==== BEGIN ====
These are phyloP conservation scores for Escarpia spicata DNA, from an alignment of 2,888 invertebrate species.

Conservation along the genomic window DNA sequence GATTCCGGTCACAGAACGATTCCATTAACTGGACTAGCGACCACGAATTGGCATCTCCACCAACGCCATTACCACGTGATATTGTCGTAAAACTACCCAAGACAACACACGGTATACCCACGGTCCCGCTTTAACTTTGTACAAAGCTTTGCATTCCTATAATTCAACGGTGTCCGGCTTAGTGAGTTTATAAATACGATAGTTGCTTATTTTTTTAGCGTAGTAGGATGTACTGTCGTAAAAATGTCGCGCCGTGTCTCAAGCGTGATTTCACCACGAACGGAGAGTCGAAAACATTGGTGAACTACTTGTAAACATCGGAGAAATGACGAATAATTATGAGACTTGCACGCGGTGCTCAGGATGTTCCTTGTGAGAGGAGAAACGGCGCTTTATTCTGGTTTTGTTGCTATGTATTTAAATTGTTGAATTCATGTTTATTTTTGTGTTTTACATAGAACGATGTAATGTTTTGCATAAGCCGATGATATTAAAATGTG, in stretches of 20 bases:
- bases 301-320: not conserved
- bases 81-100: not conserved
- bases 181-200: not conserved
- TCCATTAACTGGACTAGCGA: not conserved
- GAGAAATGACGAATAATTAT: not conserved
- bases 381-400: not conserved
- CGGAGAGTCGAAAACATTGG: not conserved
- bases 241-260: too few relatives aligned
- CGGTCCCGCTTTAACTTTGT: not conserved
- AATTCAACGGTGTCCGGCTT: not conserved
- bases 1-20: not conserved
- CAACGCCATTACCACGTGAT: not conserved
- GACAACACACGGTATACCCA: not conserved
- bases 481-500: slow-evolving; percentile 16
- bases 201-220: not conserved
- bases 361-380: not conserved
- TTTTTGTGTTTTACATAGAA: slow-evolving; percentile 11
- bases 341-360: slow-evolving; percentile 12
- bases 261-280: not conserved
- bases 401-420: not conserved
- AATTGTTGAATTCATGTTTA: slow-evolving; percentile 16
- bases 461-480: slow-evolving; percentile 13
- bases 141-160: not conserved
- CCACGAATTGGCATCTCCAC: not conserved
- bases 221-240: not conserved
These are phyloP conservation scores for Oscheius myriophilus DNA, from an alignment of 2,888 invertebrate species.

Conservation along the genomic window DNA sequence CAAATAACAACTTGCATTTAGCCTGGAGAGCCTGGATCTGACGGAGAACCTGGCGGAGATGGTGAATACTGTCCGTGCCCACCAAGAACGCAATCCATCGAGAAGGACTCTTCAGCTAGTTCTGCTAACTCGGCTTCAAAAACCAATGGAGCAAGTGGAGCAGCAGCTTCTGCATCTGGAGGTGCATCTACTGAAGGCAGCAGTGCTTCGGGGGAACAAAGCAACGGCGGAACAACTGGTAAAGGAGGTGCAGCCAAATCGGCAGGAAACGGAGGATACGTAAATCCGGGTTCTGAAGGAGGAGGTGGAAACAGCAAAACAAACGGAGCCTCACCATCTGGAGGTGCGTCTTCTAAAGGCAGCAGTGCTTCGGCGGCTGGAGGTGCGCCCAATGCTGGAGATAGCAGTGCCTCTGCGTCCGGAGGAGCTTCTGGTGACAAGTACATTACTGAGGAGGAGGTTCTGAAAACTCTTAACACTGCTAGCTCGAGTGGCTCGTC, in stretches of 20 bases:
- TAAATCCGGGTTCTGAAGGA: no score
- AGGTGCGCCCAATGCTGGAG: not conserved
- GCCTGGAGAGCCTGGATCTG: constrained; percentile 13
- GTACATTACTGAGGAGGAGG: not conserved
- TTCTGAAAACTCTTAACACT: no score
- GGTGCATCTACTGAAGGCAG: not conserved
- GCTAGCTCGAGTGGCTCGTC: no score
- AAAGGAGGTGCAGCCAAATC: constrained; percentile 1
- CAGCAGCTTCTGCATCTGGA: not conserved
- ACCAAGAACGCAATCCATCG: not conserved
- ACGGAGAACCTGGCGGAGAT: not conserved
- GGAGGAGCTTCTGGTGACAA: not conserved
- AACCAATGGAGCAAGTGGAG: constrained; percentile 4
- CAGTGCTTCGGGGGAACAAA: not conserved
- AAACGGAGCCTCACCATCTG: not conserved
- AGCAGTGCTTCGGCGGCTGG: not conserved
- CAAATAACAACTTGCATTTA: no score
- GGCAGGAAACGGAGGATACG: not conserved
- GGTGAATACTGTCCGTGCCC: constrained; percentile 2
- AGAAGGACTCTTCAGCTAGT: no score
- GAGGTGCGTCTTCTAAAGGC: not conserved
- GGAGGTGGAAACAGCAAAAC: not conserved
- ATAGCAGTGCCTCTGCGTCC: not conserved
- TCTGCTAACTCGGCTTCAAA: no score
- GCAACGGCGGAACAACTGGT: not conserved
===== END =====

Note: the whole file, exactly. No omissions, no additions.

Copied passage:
These are phyloP conservation scores for Escarpia spicata DNA, from an alignment of 2,888 invertebrate species.

Conservation along the genomic window DNA sequence GATTCCGGTCACAGAACGATTCCATTAACTGGACTAGCGACCACGAATTGGCATCTCCACCAACGCCATTACCACGTGATATTGTCGTAAAACTACCCAAGACAACACACGGTATACCCACGGTCCCGCTTTAACTTTGTACAAAGCTTTGCATTCCTATAATTCAACGGTGTCCGGCTTAGTGAGTTTATAAATACGATAGTTGCTTATTTTTTTAGCGTAGTAGGATGTACTGTCGTAAAAATGTCGCGCCGTGTCTCAAGCGTGATTTCACCACGAACGGAGAGTCGAAAACATTGGTGAACTACTTGTAAACATCGGAGAAATGACGAATAATTATGAGACTTGCACGCGGTGCTCAGGATGTTCCTTGTGAGAGGAGAAACGGCGCTTTATTCTGGTTTTGTTGCTATGTATTTAAATTGTTGAATTCATGTTTATTTTTGTGTTTTACATAGAACGATGTAATGTTTTGCATAAGCCGATGATATTAAAATGTG, in stretches of 20 bases:
- bases 301-320: not conserved
- bases 81-100: not conserved
- bases 181-200: not conserved
- TCCATTAACTGGACTAGCGA: not conserved
- GAGAAATGACGAATAATTAT: not conserved
- bases 381-400: not conserved
- CGGAGAGTCGAAAACATTGG: not conserved
- bases 241-260: too few relatives aligned
- CGGTCCCGCTTTAACTTTGT: not conserved
- AATTCAACGGTGTCCGGCTT: not conserved
- bases 1-20: not conserved
- CAACGCCATTACCACGTGAT: not conserved
- GACAACACACGGTATACCCA: not conserved
- bases 481-500: slow-evolving; percentile 16
- bases 201-220: not conserved
- bases 361-380: not conserved
- TTTTTGTGTTTTACATAGAA: slow-evolving; percentile 11
- bases 341-360: slow-evolving; percentile 12
- bases 261-280: not conserved
- bases 401-420: not conserved
- AATTGTTGAATTCATGTTTA: slow-evolving; percentile 16
- bases 461-480: slow-evolving; percentile 13
- bases 141-160: not conserved
- CCACGAATTGGCATCTCCAC: not conserved
- bases 221-240: not conserved
These are phyloP conservation scores for Oscheius myriophilus DNA, from an alignment of 2,888 invertebrate species.

Conservation along the genomic window DNA sequence CAAATAACAACTTGCATTTAGCCTGGAGAGCCTGGATCTGACGGAGAACCTGGCGGAGATGGTGAATACTGTCCGTGCCCACCAAGAACGCAATCCATCGAGAAGGACTCTTCAGCTAGTTCTGCTAACTCGGCTTCAAAAACCAATGGAGCAAGTGGAGCAGCAGCTTCTGCATCTGGAGGTGCATCTACTGAAGGCAGCAGTGCTTCGGGGGAACAAAGCAACGGCGGAACAACTGGTAAAGGAGGTGCAGCCAAATCGGCAGGAAACGGAGGATACGTAAATCCGGGTTCTGAAGGAGGAGGTGGAAACAGCAAAACAAACGGAGCCTCACCATCTGGAGGTGCGTCTTCTAAAGGCAGCAGTGCTTCGGCGGCTGGAGGTGCGCCCAATGCTGGAGATAGCAGTGCCTCTGCGTCCGGAGGAGCTTCTGGTGACAAGTACATTACTGAGGAGGAGGTTCTGAAAACTCTTAACACTGCTAGCTCGAGTGGCTCGTC, in stretches of 20 bases:
- TAAATCCGGGTTCTGAAGGA: no score
- AGGTGCGCCCAATGCTGGAG: not conserved
- GCCTGGAGAGCCTGGATCTG: constrained; percentile 13
- GTACATTACTGAGGAGGAGG: not conserved
- TTCTGAAAACTCTTAACACT: no score
- GGTGCATCTACTGAAGGCAG: not conserved
- GCTAGCTCGAGTGGCTCGTC: no score
- AAAGGAGGTGCAGCCAAATC: constrained; percentile 1
- CAGCAGCTTCTGCATCTGGA: not conserved
- ACCAAGAACGCAATCCATCG: not conserved
- ACGGAGAACCTGGCGGAGAT: not conserved
- GGAGGAGCTTCTGGTGACAA: not conserved
- AACCAATGGAGCAAGTGGAG: constrained; percentile 4
- CAGTGCTTCGGGGGAACAAA: not conserved
- AAACGGAGCCTCACCATCTG: not conserved
- AGCAGTGCTTCGGCGGCTGG: not conserved
- CAAATAACAACTTGCATTTA: no score
- GGCAGGAAACGGAGGATACG: not conserved
- GGTGAATACTGTCCGTGCCC: constrained; percentile 2
- AGAAGGACTCTTCAGCTAGT: no score
- GAGGTGCGTCTTCTAAAGGC: not conserved
- GGAGGTGGAAACAGCAAAAC: not conserved
- ATAGCAGTGCCTCTGCGTCC: not conserved
- TCTGCTAACTCGGCTTCAAA: no score
- GCAACGGCGGAACAACTGGT: not conserved